Employee discrimination and retaliation complaints are handled by a division of the California Department of Industrial Relations. It is not necessary for you to abandon a personal legal action against an employer to file a complaint with the Division of Labor Standards Enforcement. In fact, it may be in your best interests to speak with an employment attorney before taking any action, particularly if you are seeking whistleblower protection.
A complaint must be filed with DLSE within six months of a claimed worker discrimination or retaliation event. There are a few exceptions to the filing period, imposing both shorter and longer deadlines, which an attorney can outline.
A document known as an RCI form – obtained in person, by mail or from the DLSE website – can be filed with supporting documents at any DLSE office. The filing undergoes a review to make sure the Labor Commissioner has the jurisdictional rights to decide the case. The complaint then shifts to an investigator.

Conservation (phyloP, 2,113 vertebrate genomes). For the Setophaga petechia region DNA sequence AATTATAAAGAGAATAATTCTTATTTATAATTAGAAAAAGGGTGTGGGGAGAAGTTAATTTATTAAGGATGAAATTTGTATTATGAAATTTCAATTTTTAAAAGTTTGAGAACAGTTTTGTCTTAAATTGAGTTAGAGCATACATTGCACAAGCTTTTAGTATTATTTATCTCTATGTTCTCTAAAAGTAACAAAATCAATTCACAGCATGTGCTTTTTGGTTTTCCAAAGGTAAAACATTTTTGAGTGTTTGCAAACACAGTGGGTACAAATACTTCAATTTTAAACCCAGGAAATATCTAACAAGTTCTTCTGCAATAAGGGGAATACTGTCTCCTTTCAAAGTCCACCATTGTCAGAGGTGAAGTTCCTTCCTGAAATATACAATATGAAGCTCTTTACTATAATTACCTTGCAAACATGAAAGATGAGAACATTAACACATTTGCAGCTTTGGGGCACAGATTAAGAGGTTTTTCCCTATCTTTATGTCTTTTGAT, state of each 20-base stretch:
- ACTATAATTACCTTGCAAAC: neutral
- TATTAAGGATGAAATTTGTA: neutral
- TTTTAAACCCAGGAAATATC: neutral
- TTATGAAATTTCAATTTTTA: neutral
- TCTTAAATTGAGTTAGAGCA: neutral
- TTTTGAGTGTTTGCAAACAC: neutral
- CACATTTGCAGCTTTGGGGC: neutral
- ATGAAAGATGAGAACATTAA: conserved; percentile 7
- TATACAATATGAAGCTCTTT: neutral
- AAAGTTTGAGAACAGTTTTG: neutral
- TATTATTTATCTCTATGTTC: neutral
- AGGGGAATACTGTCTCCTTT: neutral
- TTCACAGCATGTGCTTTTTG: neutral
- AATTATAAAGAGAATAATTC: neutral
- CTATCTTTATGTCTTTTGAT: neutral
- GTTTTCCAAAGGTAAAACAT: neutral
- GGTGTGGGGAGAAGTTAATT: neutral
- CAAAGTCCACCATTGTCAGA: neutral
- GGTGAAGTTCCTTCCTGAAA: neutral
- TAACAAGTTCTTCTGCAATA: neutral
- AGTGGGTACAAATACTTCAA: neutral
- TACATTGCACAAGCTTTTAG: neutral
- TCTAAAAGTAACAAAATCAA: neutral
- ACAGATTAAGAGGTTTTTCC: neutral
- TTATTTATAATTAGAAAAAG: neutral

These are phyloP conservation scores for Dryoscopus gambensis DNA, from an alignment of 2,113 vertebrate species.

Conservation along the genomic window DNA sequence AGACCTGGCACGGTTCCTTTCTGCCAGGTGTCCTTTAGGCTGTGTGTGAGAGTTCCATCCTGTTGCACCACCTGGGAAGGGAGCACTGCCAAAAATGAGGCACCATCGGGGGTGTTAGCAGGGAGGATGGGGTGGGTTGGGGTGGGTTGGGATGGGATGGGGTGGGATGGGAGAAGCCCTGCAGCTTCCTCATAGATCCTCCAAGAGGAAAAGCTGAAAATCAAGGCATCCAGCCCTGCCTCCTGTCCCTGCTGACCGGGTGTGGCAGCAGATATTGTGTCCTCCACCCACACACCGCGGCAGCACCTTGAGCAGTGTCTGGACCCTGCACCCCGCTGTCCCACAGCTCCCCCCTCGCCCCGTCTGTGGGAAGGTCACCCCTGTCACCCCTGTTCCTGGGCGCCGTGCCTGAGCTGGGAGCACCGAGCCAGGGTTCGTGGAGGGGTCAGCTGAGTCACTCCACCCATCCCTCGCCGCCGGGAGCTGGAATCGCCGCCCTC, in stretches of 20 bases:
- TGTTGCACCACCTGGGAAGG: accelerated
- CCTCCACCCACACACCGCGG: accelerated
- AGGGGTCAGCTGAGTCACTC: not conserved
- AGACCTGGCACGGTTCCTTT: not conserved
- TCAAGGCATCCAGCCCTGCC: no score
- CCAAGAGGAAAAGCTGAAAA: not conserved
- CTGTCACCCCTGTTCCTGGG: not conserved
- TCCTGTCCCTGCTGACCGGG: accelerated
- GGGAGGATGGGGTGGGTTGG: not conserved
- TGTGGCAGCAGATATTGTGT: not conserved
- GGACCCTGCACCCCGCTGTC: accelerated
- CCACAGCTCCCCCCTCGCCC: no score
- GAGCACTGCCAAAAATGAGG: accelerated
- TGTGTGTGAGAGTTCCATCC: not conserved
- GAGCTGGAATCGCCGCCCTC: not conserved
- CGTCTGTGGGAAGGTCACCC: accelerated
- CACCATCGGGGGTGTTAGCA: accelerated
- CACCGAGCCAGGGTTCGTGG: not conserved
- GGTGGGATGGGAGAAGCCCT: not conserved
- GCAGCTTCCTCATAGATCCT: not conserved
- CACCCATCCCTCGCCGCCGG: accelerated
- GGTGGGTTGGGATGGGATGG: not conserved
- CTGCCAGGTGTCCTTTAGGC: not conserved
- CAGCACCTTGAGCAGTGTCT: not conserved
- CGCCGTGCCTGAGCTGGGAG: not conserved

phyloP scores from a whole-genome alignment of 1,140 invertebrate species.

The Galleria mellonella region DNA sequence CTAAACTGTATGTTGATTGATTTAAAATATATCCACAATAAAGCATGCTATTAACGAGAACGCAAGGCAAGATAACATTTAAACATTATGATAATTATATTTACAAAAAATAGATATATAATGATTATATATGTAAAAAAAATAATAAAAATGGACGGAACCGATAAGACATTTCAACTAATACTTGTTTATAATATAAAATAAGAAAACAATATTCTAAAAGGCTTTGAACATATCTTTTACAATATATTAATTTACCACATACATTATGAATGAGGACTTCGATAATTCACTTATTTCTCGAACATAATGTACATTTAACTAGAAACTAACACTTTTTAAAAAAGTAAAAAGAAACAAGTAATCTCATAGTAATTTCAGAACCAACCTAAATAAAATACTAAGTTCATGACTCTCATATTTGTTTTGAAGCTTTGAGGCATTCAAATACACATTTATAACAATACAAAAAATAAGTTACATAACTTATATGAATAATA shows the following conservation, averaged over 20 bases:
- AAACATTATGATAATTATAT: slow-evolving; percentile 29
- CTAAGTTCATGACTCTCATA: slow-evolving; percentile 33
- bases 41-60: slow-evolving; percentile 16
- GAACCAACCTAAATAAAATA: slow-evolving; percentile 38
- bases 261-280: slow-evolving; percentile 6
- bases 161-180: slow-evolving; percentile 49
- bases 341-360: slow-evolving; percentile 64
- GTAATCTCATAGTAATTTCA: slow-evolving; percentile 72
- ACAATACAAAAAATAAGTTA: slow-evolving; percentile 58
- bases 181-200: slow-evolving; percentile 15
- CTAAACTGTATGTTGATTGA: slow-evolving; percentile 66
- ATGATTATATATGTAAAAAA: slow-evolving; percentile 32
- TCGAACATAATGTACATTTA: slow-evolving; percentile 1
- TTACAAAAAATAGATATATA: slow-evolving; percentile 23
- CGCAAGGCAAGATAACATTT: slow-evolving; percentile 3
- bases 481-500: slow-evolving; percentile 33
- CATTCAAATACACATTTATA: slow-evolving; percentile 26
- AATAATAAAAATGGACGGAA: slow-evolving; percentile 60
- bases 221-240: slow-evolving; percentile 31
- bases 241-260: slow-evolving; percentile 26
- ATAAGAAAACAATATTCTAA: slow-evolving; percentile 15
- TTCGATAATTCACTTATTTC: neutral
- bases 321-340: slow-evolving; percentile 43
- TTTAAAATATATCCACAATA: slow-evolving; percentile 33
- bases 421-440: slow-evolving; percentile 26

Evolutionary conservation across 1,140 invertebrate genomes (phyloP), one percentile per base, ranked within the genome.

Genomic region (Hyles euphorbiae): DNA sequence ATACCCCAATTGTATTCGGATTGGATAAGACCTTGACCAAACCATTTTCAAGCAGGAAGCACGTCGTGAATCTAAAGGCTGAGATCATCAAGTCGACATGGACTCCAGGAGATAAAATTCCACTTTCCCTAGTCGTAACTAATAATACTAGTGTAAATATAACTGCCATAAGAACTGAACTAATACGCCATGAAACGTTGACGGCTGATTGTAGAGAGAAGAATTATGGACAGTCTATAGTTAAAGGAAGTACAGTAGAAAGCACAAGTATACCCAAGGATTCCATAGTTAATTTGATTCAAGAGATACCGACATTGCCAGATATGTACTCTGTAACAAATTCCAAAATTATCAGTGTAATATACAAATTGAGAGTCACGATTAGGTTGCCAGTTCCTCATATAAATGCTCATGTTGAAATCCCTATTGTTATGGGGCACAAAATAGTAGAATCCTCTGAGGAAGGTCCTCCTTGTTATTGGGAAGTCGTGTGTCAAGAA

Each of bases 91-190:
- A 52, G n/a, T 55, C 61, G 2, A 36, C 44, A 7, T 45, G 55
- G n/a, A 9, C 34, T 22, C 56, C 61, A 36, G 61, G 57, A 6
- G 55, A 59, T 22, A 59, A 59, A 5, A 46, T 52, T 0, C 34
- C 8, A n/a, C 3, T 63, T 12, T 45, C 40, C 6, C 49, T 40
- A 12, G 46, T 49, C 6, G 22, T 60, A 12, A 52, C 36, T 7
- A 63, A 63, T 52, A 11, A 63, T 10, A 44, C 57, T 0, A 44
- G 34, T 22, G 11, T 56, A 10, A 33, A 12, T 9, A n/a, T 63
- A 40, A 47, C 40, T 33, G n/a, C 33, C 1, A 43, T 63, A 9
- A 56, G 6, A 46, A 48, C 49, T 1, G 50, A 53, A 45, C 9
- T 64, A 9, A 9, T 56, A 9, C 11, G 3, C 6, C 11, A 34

The investigator will speak with you, an employer and any witnesses about the alleged wrongful termination or other illegal act. Subpoenas can be issued to gather proof. A settlement may be proposed but if rejected, the case moves to the Labor Commissioner.
In some instances, a fact-gathering hearing takes place before a decision is made. An attorney can represent you at the informal hearing, conducted by a hearing officer. The parties involved, including the Labor Commissioner, may subpoena materials or witnesses and object to “unnecessary” subpoenas.
The Labor Commissioner then makes a determination. An employer found in violation of employment rules has 10 days to comply or appeal. Employees also have rights to appeal. An attorney can advise you of those rights and help you exercise them.
It takes courage to stand up to unfair treatment in the workplace. An employment lawyer can be an invaluable ally throughout the process.
Source: State of California: Department of Industrial Relations, “Retaliation and Discrimination Complaints” Nov. 22, 2014